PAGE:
New Year's Resolutions Don't Work. Commit to Your Mental Health Habits Instead.
Every year an estimated 800,000 U.S. adults make New Year’s resolutions in the hopes of improving their lives and developing healthier habits.
Despite the popularity of New Year’s resolutions, they may not be the best use of your time and effort. For one thing, they are rarely effective. Studies suggest that 91 percent of New Year’s resolutions are not successful. For another, the pressure of sticking to these resolutions can cause heightened stress and anxiety levels. To make matters worse, if you do fail to achieve your goal, you might experience feelings of shame and guilt.
This year New Year’s, rather than making the regular resolutions, commit to your mental health instead. Here are four strategies for building and maintaining your mental health in the coming year.
#1 Examine How You Approach Goals (Before Even Setting On!)
Even though New Year’s Resolutions are often unsuccessful and prone to cause stress and anxiety, goal setting is still critical to mental wellness. Everyone has goals they are trying to achieve regardless of whether they are setting New Year’s resolutions. Following through with them can help you feel more competent and resilient, which can have positive downstream effects on your mental health.
The goals people set for their New Year’s resolutions fail for a variety of reasons. Fortunately, psychologists have identified general strategies for formulating goals in ways that help you achieve them. Victor Furtick, LCSW, an Austin-based therapist here at Heading Health, recommends the “SMART” technique.
I would encourage those seeking to make goal-setting more effective and less stressful to consider implementing SMART goals–Specific, Measurable, Achievable, Realistic, and Timely.
Anit Kaur, Heading’s community outreach manager, echoes Victor’s remarks and suggests making short-term goals to make goal attainment more specific, achievable, and timely.
I create short-term goals in all areas of my life and work on a plan to reach them. For me, it is more realistic than making a New Year’s resolution. Don’t pressure yourself to make a change overnight. Break it up into steps with monthly goals.
By following these two goal-setting tips, you’ll have an easier time sticking to your mental health plans, which will help you stay committed to your mental wellness journey.
#2 Remember, It’s Okay to Get Off Track (and Sometimes Beneficial)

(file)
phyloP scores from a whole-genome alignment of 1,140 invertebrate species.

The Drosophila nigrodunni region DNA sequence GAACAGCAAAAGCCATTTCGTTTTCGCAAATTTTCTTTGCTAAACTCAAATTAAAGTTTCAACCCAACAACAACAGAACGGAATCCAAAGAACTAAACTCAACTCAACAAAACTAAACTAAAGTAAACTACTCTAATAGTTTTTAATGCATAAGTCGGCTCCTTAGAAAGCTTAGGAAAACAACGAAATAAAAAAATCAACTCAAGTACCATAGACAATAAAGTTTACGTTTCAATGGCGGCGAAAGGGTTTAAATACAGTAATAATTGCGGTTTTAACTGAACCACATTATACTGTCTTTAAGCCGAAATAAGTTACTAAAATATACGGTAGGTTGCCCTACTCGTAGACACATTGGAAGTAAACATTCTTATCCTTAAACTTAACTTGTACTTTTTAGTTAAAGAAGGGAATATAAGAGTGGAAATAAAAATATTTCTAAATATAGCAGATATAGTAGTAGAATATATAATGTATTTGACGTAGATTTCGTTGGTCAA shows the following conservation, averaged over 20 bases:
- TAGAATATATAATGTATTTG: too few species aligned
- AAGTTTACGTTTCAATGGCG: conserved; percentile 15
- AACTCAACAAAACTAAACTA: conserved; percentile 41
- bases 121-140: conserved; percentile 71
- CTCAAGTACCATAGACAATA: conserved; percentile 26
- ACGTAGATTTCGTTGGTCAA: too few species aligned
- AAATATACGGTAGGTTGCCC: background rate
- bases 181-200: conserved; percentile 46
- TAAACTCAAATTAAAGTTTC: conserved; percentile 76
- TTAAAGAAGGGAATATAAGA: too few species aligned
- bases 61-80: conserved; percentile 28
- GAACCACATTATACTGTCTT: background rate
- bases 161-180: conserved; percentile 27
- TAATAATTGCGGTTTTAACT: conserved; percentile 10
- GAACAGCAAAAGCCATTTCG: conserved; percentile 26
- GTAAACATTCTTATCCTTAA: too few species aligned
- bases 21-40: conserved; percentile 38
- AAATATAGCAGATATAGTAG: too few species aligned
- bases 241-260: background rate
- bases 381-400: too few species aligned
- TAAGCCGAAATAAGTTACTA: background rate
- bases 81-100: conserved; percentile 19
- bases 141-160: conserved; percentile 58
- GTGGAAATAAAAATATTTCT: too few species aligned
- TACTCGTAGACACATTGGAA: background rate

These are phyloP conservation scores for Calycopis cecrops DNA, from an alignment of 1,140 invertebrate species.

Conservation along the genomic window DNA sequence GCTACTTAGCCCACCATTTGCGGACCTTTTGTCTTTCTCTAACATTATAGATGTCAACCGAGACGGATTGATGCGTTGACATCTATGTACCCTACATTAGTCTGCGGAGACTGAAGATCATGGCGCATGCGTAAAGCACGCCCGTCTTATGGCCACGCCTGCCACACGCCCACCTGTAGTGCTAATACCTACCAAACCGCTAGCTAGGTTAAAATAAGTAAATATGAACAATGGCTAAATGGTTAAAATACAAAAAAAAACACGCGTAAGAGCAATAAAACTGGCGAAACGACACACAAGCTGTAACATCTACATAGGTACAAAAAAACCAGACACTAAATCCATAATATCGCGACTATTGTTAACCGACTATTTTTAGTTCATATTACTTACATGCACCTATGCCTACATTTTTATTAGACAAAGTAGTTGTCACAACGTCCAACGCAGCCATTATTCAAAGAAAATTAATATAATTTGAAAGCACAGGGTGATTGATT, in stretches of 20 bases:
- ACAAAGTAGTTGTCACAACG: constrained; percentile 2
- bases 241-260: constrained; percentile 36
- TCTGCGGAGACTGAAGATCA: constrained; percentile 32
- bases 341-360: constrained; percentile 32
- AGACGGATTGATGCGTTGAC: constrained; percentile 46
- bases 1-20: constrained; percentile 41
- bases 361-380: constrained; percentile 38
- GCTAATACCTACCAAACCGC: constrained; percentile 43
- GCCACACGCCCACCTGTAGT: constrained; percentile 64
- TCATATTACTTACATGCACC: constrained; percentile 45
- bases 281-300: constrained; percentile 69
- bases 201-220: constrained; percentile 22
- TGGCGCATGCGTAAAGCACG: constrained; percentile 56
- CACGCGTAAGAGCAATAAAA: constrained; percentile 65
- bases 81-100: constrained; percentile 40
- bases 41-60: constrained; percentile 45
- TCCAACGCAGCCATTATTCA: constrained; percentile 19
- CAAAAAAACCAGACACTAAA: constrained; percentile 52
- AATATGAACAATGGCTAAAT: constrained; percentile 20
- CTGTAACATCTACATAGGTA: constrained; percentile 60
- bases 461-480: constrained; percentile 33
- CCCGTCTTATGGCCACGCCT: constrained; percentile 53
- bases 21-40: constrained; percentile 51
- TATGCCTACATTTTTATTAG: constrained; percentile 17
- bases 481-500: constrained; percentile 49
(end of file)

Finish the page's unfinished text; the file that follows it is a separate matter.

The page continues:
The hustle and bustle of the holiday season can throw off your mental health strategies. Whether you’re too busy for your appointments or can’t find the time to implement your therapist’s recommended tips and tools, you may find that your mental health has taken a back seat to other priorities as the new year rolls around.
This is a perfectly normal reaction, and it’s important not to judge yourself if you’ve gone a little off course. “Guilt and shame will only serve to keep you from making progress,” shares Helena Hernandez, PA-C. “The key is to be mindful of whether your focus on your mental health has changed and to re-orient yourself if it has without judgment or self-criticism.”
Throwing in the towel when the resolution doesn’t pan may not really be a failure after all. As life shifts and grows, priorities change, and making space for flexibility if your desires or priorities shift too can be a very positive experience.
#3 Focus on Supportive Relationships
After so many gatherings and get-togethers, you might be all socialized out. While the New Year’s festivities can deplete your social batteries, they can also serve as a reminder of who your close connections are and who you really enjoy spending time with. “Take stock of how you felt after your holiday and New Year’s gatherings.” Andrea Marquez, LCSW, tells Heading. “Make specific, actionable plans to spend more time with those who made you feel revitalized, valued, and uplifted.”
You may also want to make a note of who you weren’t really looking forward to seeing. You are not obligated to stay close to people who bring you down. If the holiday gatherings shed light on who isn’t supporting your mental well-being, you may want to adjust those relationships accordingly.
#4 Overwhelming Yourself with Change Can Backfire
Mental health advice is often about adopting habits and dispositions that will make you happier and more resilient. For example, you may be told to practice mindfulness to learn how to deal with unpleasant emotions or do some cognitive behavioral therapy (CBT) to rid yourself of negative thinking patterns. But going overboard with self-improvement can also leave you feeling exhausted and overly critical of yourself.
Your journey to mental wellness will almost certainly require you to make some internal changes. However, it’s important to practice self-acceptance and to consider how your surroundings or routines could better support your happiness.
New Year’s resolutions typically require people to think about what they want to change internally. But it can be equally important to look around and see what’s currently present in your life and also what you might want to bring in that fosters a sense of pleasure, calm, or ease.
Switching the focus from constantly assuming something about you needs to change and instead acknowledging what’s working for you, what you love, and what you want to see more of can positively impact your life.
Consider whether there are small upgrades you could make to your environment or routine that would improve your mood, as opposed to ways you need to change internally. Whether it be adding some greenery to your apartment or embarking on a new career search, setting out to change your environment can be just as powerful a tool as working on yourself.
Above all, be kind to yourself as you make your way through your wellness journey.
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